One of 3 interconnected peaks in the Swiss Alps, a section of the much larger Alps mountain range that covers a large part of Switzerland in Central Europe, is one of the country’s most iconic sights.
In this article, we’ll take a closer look at some of the most interesting facts about the Eiger, one of the most famous mountains in the world for a wide variety of reasons.
1. It’s located in a particular section of the Swiss Alps
The Eiger is one of the most famous mountains of the Swiss Alps and is located in a section of this immense mountain range called the “Bernese Alps.”
As the name of this range suggests, it’s located near the capital of Switzerland, Bern. This is in the western part of the country and just southeast of the city.
This region is one of the most picturesque areas in Europe. The mountain overlooks the Lauterbrunnen Valley and the villages of Grindelwald and Lauterbrunnen. This section of the Bernese Canton is known as the “Bernese Oberland.”
2. It’s not the tallest mountain but does hold a remarkable record
The tallest mountain in the Bernese Alps is the Finsteraarhorn, a mountain that stands 4,274 meters (14,022 feet) above sea level.
This is not even the highest mountain in Switzerland as this honor is reserved for the “Dufourspitze” in the Monte Rosa Massif on the border of Italy and Switzerland.
This mountain stands 4,634 meters (15,203 feet) tall which makes it the second-highest mountain in both the Alps and Western Europe after the Mont Blanc.
Compared to these monsters, the Eiger is relatively low with a height of 3,967 meters (13,015 feet). What makes the mountain so special is the fact that it features the “biggest north face in the Alps” out of the 6 immense north faces of the range.
3. The southern side faces an enormous glaciated area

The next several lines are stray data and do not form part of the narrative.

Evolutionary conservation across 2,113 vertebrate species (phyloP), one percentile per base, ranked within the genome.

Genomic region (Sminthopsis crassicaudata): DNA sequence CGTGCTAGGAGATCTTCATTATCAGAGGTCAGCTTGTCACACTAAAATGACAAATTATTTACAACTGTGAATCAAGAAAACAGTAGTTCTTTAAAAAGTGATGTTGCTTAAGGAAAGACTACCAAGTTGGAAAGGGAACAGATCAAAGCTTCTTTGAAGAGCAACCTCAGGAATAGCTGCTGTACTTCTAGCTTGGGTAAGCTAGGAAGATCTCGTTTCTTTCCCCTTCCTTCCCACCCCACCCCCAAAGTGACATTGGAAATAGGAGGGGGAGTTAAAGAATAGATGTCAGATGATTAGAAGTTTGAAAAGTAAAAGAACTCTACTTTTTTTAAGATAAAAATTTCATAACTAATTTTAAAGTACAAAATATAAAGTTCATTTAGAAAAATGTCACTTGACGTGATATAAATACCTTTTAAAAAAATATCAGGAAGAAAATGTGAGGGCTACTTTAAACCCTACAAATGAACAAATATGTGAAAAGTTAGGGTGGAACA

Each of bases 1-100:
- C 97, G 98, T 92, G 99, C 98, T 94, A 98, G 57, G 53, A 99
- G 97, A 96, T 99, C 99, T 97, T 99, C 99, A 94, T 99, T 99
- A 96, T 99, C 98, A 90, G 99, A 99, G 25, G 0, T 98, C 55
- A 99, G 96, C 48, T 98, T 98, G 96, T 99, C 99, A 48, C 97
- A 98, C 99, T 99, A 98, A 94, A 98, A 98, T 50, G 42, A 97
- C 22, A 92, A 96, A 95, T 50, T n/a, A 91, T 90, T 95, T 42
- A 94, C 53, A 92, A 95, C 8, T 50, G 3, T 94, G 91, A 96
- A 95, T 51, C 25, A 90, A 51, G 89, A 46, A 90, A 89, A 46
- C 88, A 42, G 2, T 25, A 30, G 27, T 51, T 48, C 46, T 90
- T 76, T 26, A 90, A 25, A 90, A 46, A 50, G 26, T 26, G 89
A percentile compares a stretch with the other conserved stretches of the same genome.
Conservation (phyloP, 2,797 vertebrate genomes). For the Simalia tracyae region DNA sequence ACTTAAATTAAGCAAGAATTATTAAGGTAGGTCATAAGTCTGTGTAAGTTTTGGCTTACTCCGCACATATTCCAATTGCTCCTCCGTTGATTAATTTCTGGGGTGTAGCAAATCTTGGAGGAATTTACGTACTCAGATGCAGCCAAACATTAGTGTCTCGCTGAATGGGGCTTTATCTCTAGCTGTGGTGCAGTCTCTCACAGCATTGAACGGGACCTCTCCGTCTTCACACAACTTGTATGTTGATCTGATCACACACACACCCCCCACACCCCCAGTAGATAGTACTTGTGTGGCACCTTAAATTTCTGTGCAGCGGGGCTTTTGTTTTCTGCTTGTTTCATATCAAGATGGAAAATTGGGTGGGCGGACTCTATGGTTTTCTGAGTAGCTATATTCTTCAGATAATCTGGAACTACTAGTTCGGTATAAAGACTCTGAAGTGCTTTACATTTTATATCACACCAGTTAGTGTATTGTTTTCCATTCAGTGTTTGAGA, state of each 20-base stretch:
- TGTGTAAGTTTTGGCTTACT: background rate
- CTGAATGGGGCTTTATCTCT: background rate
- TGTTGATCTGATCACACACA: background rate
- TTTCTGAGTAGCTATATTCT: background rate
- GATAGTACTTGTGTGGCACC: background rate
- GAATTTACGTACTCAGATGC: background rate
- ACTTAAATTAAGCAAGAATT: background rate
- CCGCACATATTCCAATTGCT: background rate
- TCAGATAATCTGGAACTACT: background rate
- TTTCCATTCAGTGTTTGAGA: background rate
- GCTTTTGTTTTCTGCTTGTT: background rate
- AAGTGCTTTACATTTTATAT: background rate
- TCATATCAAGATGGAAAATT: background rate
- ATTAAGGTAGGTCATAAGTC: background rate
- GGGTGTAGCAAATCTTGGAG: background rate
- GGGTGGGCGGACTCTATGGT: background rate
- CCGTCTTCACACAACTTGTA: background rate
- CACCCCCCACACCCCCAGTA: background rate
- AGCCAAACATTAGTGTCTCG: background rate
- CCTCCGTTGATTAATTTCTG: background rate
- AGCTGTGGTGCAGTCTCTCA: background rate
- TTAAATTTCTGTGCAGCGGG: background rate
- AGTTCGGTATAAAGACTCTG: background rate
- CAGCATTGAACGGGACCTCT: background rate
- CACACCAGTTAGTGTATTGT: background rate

While the huge north face of the mountain is one of the most fascinating attractions in the Alps for climbers, the south face overlooks another popular tourist attraction in the region.
The Jungfrau-Aletsch protected area, a UNESCO World Heritage site since 2001, is the largest glaciated area in the Alps. This area features the Aletsch Glacier, one of the most amazing glaciers in Europe, among many others.
This area also features one of the most iconic sights in all of Switzerland as three huge mountains literally join each other. These are the Eiger, the Mönch (4,107 meters / 13,474 feet), and the Jungfrau (4,158 meters / 13,642 feet).
This is an incredible sight because the peaks of the Eiger and the Jungfrau are only located about 5.6 kilometers (3.5 miles) from each other, and the Mönch is located right in between them as well.
4. The north face was only climbed 80 years after the first ascent was made
The north face of the Eiger can easily be described as one of the biggest attractions for climbers in the world. The fact that it’s relatively easily accessible and the sheer size of this monstrous rock attracts climbers from all around the world.
Even though the summit of the Eiger was reached way back in 1858 through a complicated route on the western part of the mountain, it took a lot longer until somebody managed to conquer the north face.
This section of the mountain is known as the “Eigerwand” and stands about 1,800 meters (5,905 feet) tall from its base. Until the year 1938, this section of the mountain was deemed “unclimbable” and was even described as “an obsession for the mentally deranged” in the Alpine Journal edition of the year.